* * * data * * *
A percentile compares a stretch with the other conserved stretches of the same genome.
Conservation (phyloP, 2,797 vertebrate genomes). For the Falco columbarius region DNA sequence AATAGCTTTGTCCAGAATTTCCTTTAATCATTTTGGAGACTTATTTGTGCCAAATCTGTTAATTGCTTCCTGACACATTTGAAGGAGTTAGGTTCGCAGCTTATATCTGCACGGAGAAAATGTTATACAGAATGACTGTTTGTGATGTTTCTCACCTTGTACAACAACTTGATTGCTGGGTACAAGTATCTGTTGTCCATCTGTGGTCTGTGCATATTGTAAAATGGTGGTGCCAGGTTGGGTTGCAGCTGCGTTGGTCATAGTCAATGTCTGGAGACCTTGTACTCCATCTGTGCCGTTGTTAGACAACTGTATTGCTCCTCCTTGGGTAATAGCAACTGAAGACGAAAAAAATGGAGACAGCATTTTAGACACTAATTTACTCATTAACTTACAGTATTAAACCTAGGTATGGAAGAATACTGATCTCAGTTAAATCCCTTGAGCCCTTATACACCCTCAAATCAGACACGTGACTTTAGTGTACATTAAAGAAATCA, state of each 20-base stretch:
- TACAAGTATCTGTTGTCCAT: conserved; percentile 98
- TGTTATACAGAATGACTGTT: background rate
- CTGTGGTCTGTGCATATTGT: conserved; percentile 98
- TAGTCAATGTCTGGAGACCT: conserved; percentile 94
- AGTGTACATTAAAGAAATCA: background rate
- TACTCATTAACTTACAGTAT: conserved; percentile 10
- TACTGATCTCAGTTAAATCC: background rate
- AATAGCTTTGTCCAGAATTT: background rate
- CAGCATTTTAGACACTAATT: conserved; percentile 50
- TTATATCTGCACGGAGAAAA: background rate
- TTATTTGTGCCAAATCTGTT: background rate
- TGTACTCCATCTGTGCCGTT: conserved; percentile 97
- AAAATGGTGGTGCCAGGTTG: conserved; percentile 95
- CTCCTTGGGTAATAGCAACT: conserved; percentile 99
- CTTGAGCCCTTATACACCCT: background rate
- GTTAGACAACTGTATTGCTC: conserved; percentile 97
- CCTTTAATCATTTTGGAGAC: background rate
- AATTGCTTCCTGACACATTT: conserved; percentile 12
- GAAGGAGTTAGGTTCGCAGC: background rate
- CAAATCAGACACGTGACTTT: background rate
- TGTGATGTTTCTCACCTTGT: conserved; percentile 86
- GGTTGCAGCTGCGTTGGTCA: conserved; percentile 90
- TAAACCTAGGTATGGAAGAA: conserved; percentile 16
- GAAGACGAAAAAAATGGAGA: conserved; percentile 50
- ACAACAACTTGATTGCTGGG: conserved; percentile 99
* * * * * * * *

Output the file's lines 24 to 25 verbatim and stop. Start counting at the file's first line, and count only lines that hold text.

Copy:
- GGTTGCAGCTGCGTTGGTCA: conserved; percentile 90
- TAAACCTAGGTATGGAAGAA: conserved; percentile 16